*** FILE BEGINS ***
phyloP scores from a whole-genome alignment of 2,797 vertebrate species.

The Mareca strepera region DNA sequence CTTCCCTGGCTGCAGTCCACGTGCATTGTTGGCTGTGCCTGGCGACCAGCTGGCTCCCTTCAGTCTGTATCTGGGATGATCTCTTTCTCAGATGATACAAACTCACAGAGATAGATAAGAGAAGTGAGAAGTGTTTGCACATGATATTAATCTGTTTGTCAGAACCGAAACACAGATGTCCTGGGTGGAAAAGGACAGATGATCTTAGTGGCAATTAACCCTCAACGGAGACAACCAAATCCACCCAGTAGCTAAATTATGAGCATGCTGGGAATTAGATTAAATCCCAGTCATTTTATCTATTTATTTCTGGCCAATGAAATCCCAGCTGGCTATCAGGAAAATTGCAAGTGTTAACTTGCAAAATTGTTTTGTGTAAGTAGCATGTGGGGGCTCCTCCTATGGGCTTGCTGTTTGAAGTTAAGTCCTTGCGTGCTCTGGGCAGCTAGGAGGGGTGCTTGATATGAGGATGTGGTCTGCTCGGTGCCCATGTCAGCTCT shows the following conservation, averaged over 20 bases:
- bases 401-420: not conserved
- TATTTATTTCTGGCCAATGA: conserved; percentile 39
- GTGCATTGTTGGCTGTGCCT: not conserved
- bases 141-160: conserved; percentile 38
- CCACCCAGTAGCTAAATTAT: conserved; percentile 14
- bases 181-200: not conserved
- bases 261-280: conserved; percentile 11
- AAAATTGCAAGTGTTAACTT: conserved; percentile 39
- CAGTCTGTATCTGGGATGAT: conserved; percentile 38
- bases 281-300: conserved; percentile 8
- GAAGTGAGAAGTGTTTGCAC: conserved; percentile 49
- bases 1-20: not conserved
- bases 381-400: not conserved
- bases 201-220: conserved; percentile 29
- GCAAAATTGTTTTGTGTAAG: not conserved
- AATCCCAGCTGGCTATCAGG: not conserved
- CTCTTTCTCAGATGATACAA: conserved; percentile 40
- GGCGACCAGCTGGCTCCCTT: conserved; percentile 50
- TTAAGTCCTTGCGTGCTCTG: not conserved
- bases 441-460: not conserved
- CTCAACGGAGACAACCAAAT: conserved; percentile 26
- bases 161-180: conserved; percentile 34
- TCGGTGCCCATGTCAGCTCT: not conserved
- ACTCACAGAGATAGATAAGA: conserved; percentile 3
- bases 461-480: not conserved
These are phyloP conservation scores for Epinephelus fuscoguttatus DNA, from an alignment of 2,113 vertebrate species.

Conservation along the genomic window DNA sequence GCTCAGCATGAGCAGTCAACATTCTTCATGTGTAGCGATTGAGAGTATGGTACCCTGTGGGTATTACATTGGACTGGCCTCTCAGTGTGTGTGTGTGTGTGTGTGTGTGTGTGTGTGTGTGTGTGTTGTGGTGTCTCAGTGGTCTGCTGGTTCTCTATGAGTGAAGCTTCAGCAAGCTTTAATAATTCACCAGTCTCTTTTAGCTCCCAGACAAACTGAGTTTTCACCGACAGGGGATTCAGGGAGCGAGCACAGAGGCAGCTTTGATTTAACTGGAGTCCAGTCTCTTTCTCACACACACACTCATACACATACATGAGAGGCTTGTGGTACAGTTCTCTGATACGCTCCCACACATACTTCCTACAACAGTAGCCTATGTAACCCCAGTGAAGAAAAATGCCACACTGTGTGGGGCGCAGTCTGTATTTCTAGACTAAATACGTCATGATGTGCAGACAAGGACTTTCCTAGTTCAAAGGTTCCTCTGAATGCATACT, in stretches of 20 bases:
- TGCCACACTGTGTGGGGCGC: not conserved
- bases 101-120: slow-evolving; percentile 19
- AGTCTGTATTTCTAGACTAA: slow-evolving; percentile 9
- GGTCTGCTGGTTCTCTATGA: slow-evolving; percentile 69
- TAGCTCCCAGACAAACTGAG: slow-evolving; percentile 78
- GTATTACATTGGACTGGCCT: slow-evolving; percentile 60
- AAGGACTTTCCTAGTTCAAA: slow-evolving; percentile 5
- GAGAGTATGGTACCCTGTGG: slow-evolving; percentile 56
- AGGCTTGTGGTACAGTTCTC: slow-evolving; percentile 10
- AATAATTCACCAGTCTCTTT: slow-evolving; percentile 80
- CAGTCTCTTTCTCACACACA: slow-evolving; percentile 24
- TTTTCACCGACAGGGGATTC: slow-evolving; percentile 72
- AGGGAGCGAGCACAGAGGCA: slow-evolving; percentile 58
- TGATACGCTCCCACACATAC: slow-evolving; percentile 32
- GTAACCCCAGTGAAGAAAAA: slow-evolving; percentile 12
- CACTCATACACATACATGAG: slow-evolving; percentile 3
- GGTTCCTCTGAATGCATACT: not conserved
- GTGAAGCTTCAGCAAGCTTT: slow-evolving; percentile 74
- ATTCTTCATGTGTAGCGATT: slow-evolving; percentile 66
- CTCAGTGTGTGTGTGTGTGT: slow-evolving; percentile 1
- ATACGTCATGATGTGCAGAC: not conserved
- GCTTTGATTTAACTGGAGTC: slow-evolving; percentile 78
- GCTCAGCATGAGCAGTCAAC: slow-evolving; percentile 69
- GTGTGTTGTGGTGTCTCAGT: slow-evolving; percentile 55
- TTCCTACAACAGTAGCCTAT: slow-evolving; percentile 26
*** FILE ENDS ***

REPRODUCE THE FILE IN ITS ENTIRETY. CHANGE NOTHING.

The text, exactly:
phyloP scores from a whole-genome alignment of 2,797 vertebrate species.

The Mareca strepera region DNA sequence CTTCCCTGGCTGCAGTCCACGTGCATTGTTGGCTGTGCCTGGCGACCAGCTGGCTCCCTTCAGTCTGTATCTGGGATGATCTCTTTCTCAGATGATACAAACTCACAGAGATAGATAAGAGAAGTGAGAAGTGTTTGCACATGATATTAATCTGTTTGTCAGAACCGAAACACAGATGTCCTGGGTGGAAAAGGACAGATGATCTTAGTGGCAATTAACCCTCAACGGAGACAACCAAATCCACCCAGTAGCTAAATTATGAGCATGCTGGGAATTAGATTAAATCCCAGTCATTTTATCTATTTATTTCTGGCCAATGAAATCCCAGCTGGCTATCAGGAAAATTGCAAGTGTTAACTTGCAAAATTGTTTTGTGTAAGTAGCATGTGGGGGCTCCTCCTATGGGCTTGCTGTTTGAAGTTAAGTCCTTGCGTGCTCTGGGCAGCTAGGAGGGGTGCTTGATATGAGGATGTGGTCTGCTCGGTGCCCATGTCAGCTCT shows the following conservation, averaged over 20 bases:
- bases 401-420: not conserved
- TATTTATTTCTGGCCAATGA: conserved; percentile 39
- GTGCATTGTTGGCTGTGCCT: not conserved
- bases 141-160: conserved; percentile 38
- CCACCCAGTAGCTAAATTAT: conserved; percentile 14
- bases 181-200: not conserved
- bases 261-280: conserved; percentile 11
- AAAATTGCAAGTGTTAACTT: conserved; percentile 39
- CAGTCTGTATCTGGGATGAT: conserved; percentile 38
- bases 281-300: conserved; percentile 8
- GAAGTGAGAAGTGTTTGCAC: conserved; percentile 49
- bases 1-20: not conserved
- bases 381-400: not conserved
- bases 201-220: conserved; percentile 29
- GCAAAATTGTTTTGTGTAAG: not conserved
- AATCCCAGCTGGCTATCAGG: not conserved
- CTCTTTCTCAGATGATACAA: conserved; percentile 40
- GGCGACCAGCTGGCTCCCTT: conserved; percentile 50
- TTAAGTCCTTGCGTGCTCTG: not conserved
- bases 441-460: not conserved
- CTCAACGGAGACAACCAAAT: conserved; percentile 26
- bases 161-180: conserved; percentile 34
- TCGGTGCCCATGTCAGCTCT: not conserved
- ACTCACAGAGATAGATAAGA: conserved; percentile 3
- bases 461-480: not conserved
These are phyloP conservation scores for Epinephelus fuscoguttatus DNA, from an alignment of 2,113 vertebrate species.

Conservation along the genomic window DNA sequence GCTCAGCATGAGCAGTCAACATTCTTCATGTGTAGCGATTGAGAGTATGGTACCCTGTGGGTATTACATTGGACTGGCCTCTCAGTGTGTGTGTGTGTGTGTGTGTGTGTGTGTGTGTGTGTGTGTTGTGGTGTCTCAGTGGTCTGCTGGTTCTCTATGAGTGAAGCTTCAGCAAGCTTTAATAATTCACCAGTCTCTTTTAGCTCCCAGACAAACTGAGTTTTCACCGACAGGGGATTCAGGGAGCGAGCACAGAGGCAGCTTTGATTTAACTGGAGTCCAGTCTCTTTCTCACACACACACTCATACACATACATGAGAGGCTTGTGGTACAGTTCTCTGATACGCTCCCACACATACTTCCTACAACAGTAGCCTATGTAACCCCAGTGAAGAAAAATGCCACACTGTGTGGGGCGCAGTCTGTATTTCTAGACTAAATACGTCATGATGTGCAGACAAGGACTTTCCTAGTTCAAAGGTTCCTCTGAATGCATACT, in stretches of 20 bases:
- TGCCACACTGTGTGGGGCGC: not conserved
- bases 101-120: slow-evolving; percentile 19
- AGTCTGTATTTCTAGACTAA: slow-evolving; percentile 9
- GGTCTGCTGGTTCTCTATGA: slow-evolving; percentile 69
- TAGCTCCCAGACAAACTGAG: slow-evolving; percentile 78
- GTATTACATTGGACTGGCCT: slow-evolving; percentile 60
- AAGGACTTTCCTAGTTCAAA: slow-evolving; percentile 5
- GAGAGTATGGTACCCTGTGG: slow-evolving; percentile 56
- AGGCTTGTGGTACAGTTCTC: slow-evolving; percentile 10
- AATAATTCACCAGTCTCTTT: slow-evolving; percentile 80
- CAGTCTCTTTCTCACACACA: slow-evolving; percentile 24
- TTTTCACCGACAGGGGATTC: slow-evolving; percentile 72
- AGGGAGCGAGCACAGAGGCA: slow-evolving; percentile 58
- TGATACGCTCCCACACATAC: slow-evolving; percentile 32
- GTAACCCCAGTGAAGAAAAA: slow-evolving; percentile 12
- CACTCATACACATACATGAG: slow-evolving; percentile 3
- GGTTCCTCTGAATGCATACT: not conserved
- GTGAAGCTTCAGCAAGCTTT: slow-evolving; percentile 74
- ATTCTTCATGTGTAGCGATT: slow-evolving; percentile 66
- CTCAGTGTGTGTGTGTGTGT: slow-evolving; percentile 1
- ATACGTCATGATGTGCAGAC: not conserved
- GCTTTGATTTAACTGGAGTC: slow-evolving; percentile 78
- GCTCAGCATGAGCAGTCAAC: slow-evolving; percentile 69
- GTGTGTTGTGGTGTCTCAGT: slow-evolving; percentile 55
- TTCCTACAACAGTAGCCTAT: slow-evolving; percentile 26